Marvel hit us with another Awesome Mix.
Marvel’s cinematic universe, arguably, is the greatest ever, a true milestone of this film age that continues to impress. Proof of that was in the studio’s gamble back with the first Guardians, which turned out to be one of the most charming, fun-filled oddball superhero outings ever seen, not to mention a killer soundtrack. Director James Gunn has took us back to our favourite team’s galaxy in an adventure that shoots for the stars but loses its grip on occasion.
The Guardians of the Galaxy – Star Lord aka Peter Quill (Chris Pratt), Gamora (Zoe Saldana), Drax (Dave Bautista), Rocket Racoon (Bradley Cooper) and Baby Groot – are on the run from a pretentious but dangerous group called The Sovereign. They then run into a mysterious figure called Ego (Kurt Russell) who claims to be Quill’s long lost father.
It seems like Marvel are incapable of disappointment. The lowest of the series came from Thor: The Dark World and even then it had moments of greatness. Thankfully, this sequel doesn’t forget what made the original so loved – the Guardians themselves. Much of the film is spent enjoying their dysfunctional dynamic, with Rocket and Quill going at each other’s throats throughout. Bautista’s Drax is in fine form also, stealing the film’s best lines (“I have famously huge turds” brought out a cackle), and Saldana’s Gamora is given more attention. One thing is for sure though, everyone needs a Baby Groot. Potentially the cutest character to ever grace screens, he’s also a force to be reckoned with. You could easily spend 2 hours just watching the group bicker and banter, but it’s a movie so we need a plot and villain somewhere, which is sadly where we lose rhythm.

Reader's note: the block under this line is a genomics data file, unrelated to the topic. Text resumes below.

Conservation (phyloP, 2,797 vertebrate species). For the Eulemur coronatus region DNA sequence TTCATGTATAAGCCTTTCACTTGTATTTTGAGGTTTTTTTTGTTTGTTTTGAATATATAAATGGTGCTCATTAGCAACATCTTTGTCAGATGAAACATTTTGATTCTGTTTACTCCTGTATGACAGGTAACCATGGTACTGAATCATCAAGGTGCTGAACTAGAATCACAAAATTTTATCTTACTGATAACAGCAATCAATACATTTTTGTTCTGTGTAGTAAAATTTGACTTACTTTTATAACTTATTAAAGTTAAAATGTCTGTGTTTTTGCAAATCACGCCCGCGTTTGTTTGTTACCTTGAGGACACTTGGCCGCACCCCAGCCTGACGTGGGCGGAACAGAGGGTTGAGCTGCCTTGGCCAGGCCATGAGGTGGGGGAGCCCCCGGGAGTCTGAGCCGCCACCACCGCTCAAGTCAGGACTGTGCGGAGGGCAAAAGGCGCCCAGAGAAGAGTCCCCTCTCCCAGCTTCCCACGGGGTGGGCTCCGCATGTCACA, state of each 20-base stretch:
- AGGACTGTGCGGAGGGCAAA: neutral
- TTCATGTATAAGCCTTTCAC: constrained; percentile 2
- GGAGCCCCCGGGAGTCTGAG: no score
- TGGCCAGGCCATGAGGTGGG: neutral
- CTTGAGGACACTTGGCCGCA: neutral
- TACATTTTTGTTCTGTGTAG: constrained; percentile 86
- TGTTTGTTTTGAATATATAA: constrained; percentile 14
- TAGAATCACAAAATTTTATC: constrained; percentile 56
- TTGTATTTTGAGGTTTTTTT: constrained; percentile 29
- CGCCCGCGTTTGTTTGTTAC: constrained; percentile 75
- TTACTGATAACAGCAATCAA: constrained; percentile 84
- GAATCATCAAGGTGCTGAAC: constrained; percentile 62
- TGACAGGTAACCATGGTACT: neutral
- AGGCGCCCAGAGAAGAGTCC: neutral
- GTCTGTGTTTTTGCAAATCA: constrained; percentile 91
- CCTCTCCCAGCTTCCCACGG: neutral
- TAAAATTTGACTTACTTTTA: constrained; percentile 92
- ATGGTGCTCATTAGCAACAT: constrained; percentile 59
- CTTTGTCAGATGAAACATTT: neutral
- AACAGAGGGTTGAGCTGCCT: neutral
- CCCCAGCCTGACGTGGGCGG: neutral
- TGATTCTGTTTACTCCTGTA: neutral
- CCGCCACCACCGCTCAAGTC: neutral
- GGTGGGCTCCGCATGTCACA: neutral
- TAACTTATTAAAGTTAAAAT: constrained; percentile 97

From the outstanding opening sequence which showcases Gunn’s wicked humour and puts Baby Groot in the spotlight, you feel right at home. Like Star Wars, Guardians has its own tone that people will compare other films to in years to come (much like Lockout being described as Die Hard in space). That is something truly special, a fact Gunn clearly knows well as he turns up the volume consistently. The perfect cast includes Michael Rooker’s return as loveable space pirate Yondu, playing a much bigger role. Then we have Russell’s Ego, which despite the faults with the way he is handled scriptwise, is on point thanks to Russell’s reliable charm. From Fast and Furious 8 to this, he’s clearly having the time of his life across the titanic franchises.
But it has to be said, there are issues. Whilst it’s a relief Gunn hasn’t lost his touch, the film has a tendency to give us too much of a good thing, losing the balance of the first particularly towards the end. Some jokes don’t land either, and the soundtrack – with the exception of a few numbers, such as ‘The Chain’ by Fleetwood Mac – simply doesn’t live up to Vol.1. Sadly, this does mean it loses its charm at times, but thankfully the misfires don’t outweigh the hits. The action is splendid, with screen-burstingly colourful, galaxy hopping sequences (the best scene in the film is a totally bonkers, LSD-ridden galaxy trip that brought out more laughs than some of the best comedies). Tears of laughter and sadness are all to be expected, as this outing may not be as fresh, but it has one thing if nothing else – a beating heart.
To sum it up…
It won’t top the “Best MCU Films” lists, but it’s still a hilarious, terrifically entertaining blockbuster. The wait for the Guardians to meet that other superhero team is more painful than ever. In short, I am Groot.
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Author: Cameron Frew